Monday, January 12, 2015

Linc Energy won’t need access road for Umiat field project

Alaska Contract Staffing

Tim Bradner
Alaska Journal of Commerce

An independent oil and gas company working on development of a small oil field at Umiat, on the southern North Slope, said the state’s termination of permitting for a resources road into the area won’t affect its plans.

The company, Australia-based Linc Energy, believes it can develop the field as a “roadless” project with surface access by winter snow road. A pipeline would still be needed, however, said company spokesman Paul Ludwig.

The U.S. Army Corps of Engineers published a notice in the Federal Register Jan. 5 that it has halted work on a federal environmental impact statement, or EIS, for the road, and was requested to do so by the project sponsor, the Alaska Department of Transportation and Public Facilities.

The Army Corps was acting as lead agency in supervising third party contractors working on the EIS but was taking a neutral position on the road, according to a statement from Corps spokesman John Budnik.

“The Corps has suspending work and has closed the project file. After confirming on Oct. 21 that the agency (the state DOTPF) has no future plans to proceed with the project, the Corps determined that the appropriate action was to terminate the EIS,” according to the statement.

Ludwig said Linc Energy is still in the process of evaluating reservoir data from drilling last winter. That evaluation will guide planning for potential production and the needs for infrastructure including roads, Ludwig said.

The company has been doing its own evaluation of possible road routes including three other potential corridors in addition to those being studied by the state.

“We are also evaluating whether we can develop the project using winter roads,” he said.

Linc Energy built a 100-mile snow road from the Dalton Highway to Umiat two winters in a row to support winter drilling operations.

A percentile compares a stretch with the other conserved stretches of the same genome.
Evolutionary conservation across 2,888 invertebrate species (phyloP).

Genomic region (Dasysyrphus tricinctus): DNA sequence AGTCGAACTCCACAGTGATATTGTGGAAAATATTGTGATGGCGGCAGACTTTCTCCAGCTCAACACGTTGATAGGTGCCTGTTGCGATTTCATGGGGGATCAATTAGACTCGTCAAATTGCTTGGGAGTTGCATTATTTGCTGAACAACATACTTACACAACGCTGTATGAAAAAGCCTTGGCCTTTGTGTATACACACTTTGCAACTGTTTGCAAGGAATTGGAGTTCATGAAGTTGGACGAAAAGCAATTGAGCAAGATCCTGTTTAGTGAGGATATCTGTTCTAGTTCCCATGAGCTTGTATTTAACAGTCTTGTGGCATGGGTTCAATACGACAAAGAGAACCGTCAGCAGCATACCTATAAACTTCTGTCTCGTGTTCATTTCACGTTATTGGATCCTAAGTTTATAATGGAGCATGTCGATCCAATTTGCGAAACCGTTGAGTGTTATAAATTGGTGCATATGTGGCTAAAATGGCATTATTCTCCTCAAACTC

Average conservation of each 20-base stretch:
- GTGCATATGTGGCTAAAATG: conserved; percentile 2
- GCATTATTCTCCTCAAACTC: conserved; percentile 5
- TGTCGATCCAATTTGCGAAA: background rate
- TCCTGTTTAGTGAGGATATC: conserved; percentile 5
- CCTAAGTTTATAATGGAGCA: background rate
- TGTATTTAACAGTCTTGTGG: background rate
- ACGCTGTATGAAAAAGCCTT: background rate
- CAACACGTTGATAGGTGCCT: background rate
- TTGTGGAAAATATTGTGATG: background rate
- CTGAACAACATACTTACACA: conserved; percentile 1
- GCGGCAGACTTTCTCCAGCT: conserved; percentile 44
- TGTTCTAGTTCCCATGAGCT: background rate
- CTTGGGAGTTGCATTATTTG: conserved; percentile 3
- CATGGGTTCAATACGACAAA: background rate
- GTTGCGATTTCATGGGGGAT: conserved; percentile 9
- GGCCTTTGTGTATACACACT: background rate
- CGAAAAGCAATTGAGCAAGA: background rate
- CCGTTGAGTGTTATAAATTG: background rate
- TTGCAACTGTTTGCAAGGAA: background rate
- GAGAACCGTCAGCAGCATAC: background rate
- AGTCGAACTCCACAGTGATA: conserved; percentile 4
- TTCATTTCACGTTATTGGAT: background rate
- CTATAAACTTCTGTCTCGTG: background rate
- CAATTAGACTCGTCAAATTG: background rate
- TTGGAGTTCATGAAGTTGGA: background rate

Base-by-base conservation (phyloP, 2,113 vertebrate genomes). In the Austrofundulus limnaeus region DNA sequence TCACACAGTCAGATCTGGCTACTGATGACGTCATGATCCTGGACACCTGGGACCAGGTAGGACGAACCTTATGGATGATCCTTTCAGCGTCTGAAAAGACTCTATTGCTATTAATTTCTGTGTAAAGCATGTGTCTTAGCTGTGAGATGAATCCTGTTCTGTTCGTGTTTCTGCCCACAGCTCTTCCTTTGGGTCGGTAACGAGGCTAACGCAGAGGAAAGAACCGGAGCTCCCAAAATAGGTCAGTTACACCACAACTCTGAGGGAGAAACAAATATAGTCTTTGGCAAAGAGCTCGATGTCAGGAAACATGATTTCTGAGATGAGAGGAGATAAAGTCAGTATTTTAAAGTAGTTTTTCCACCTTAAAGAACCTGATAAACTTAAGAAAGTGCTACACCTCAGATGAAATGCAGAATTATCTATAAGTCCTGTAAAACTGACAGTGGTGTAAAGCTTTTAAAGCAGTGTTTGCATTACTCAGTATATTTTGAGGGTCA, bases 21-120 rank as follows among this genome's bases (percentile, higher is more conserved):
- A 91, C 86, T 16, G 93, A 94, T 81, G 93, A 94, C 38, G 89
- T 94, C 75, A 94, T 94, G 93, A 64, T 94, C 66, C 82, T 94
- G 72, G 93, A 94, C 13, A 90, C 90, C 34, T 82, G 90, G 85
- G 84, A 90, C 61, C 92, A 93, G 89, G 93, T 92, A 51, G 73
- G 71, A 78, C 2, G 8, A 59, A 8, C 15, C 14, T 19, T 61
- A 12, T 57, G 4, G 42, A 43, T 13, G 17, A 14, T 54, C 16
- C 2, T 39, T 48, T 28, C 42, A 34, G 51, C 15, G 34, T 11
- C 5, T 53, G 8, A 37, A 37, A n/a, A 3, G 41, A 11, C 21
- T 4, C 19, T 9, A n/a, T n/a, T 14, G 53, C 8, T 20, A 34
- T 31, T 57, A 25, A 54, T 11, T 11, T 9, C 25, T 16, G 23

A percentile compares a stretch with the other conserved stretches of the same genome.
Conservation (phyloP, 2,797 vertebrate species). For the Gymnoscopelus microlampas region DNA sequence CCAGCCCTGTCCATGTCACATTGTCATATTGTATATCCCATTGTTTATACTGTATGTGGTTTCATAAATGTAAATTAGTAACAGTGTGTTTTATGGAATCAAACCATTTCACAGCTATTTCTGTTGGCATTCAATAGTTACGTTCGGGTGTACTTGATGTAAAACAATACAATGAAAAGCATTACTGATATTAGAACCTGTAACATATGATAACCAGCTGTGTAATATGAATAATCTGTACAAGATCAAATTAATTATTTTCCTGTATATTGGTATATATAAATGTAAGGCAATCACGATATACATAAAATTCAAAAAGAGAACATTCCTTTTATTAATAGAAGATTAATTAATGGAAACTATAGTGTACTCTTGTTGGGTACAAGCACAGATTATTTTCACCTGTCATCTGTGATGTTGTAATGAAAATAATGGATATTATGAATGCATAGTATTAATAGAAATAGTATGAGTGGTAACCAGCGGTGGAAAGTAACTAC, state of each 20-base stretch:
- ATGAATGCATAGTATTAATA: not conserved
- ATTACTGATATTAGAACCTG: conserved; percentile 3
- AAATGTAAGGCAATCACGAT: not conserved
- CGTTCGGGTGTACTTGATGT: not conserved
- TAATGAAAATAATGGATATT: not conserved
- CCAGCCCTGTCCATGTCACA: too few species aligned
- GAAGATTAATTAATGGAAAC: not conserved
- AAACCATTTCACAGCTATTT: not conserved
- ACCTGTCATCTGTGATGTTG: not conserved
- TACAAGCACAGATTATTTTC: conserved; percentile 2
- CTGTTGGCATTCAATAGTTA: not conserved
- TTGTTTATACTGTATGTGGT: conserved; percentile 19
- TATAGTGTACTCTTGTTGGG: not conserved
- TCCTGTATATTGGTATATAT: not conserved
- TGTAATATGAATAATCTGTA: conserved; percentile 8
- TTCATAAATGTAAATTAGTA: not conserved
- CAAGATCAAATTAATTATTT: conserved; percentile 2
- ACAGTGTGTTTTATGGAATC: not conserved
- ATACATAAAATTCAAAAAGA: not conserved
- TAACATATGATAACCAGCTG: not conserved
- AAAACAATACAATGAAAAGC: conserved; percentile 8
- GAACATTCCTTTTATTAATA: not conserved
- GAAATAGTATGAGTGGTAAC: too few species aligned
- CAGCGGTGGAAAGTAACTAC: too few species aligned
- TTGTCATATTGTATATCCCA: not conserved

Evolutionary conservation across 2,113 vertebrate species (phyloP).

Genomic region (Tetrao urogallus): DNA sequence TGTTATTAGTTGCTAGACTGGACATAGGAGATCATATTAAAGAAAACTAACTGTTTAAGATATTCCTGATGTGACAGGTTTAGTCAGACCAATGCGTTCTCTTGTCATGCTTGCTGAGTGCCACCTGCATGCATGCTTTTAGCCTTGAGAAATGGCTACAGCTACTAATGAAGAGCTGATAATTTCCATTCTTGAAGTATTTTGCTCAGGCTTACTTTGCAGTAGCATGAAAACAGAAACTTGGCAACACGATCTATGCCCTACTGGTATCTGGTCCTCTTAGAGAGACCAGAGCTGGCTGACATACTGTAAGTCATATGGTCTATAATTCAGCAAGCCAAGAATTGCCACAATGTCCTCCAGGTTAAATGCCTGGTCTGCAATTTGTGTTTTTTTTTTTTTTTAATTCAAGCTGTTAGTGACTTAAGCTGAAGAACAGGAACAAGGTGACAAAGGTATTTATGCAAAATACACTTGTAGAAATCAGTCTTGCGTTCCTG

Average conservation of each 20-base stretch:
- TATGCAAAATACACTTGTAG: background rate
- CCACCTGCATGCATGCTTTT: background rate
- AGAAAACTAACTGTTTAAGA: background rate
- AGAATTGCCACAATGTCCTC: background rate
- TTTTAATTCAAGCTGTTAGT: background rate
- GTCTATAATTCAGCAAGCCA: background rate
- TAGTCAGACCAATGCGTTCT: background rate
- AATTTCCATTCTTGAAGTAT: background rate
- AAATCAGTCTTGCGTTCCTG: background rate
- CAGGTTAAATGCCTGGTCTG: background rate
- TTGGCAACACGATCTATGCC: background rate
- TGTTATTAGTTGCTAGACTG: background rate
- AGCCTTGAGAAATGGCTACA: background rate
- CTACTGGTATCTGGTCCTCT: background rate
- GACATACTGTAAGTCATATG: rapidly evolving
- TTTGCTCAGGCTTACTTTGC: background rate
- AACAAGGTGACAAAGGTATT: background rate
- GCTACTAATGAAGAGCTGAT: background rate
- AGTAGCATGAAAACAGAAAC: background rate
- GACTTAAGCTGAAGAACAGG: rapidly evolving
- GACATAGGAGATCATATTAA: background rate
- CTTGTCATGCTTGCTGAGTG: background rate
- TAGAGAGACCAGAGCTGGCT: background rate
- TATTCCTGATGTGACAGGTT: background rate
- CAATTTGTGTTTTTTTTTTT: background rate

Umiat is within the National Petroleum Reserve–Alaska and on the Colville River at the far southeast border of the reserve. It was a support site for 1950s-era U.S. Navy exploration in the reserve, then the Naval Petroleum Reserve No. 4 as well as further exploration by the U.S. Geological Survey and private companies from the 1970s on.

The oil deposit at Umiat, which is small and shallow, was discovered in the early Navy drilling.

The U.S. Bureau of Land Management ultimately sold leases in the area to private companies. Linc Energy acquired leases held by Renaissance Umiat, an exploration company.

Seismic and drilling exploration by Linc Energy has confirmed the presence of 155 million barrels of reserves and 194 million barrels of potential reserves. The oil-in-place (oil held in the reservoir rock) is estimated at 1.2 billion barrels.

The known resource at Umiat is small but also shallow — some of the oil is literally frozen into the permafrost layer extending down 2,000 feet on the North Slope — but the oil is also of very high quality, approximately 45 degrees of API gravity.

Linc Energy had hoped to find additional oil resources below the known deposit in its first year of exploration drilling, but failed to do so.

In the second year the company drilled test horizontal production wells in the shallow deposit and achieved a flow of oil but not at quantities hoped for. The drilling results are still under analysis, Ludwig said.

Petroleum engineers familiar with Umiat have said that Linc Energy may be able to adapt technology that could boost production, such as with natural gas. There may be natural gas on the leases at Umiat but a known gas discovery was also made in early Navy drilling at Gubik, on state lands to the east of Umiat.

Those resources are now owned by Arctic Slope Regional Corp. and are under lease to Anadarko Petroleum Corp.

The state’s road plan had become a political issue on the North Slope. Inupiat villagers at Anaktuvuk Pass, in the Brooks Range, have expressed concerns over impacts that an east-west gravel road would have on seasonal caribou migrations.

There were also concerns that access to the area would be opened to sport hunters driving north on the Dalton Highway, which is a public state road.

The North Slope Borough, the regional municipality, has proposed an alternative route from the north that would link with existing oilfield roads in the Kuparuk and Alpine field areas.

This would solve concerns over access by sports hunters because of controlled access and heavy security on the private oilfield road system.

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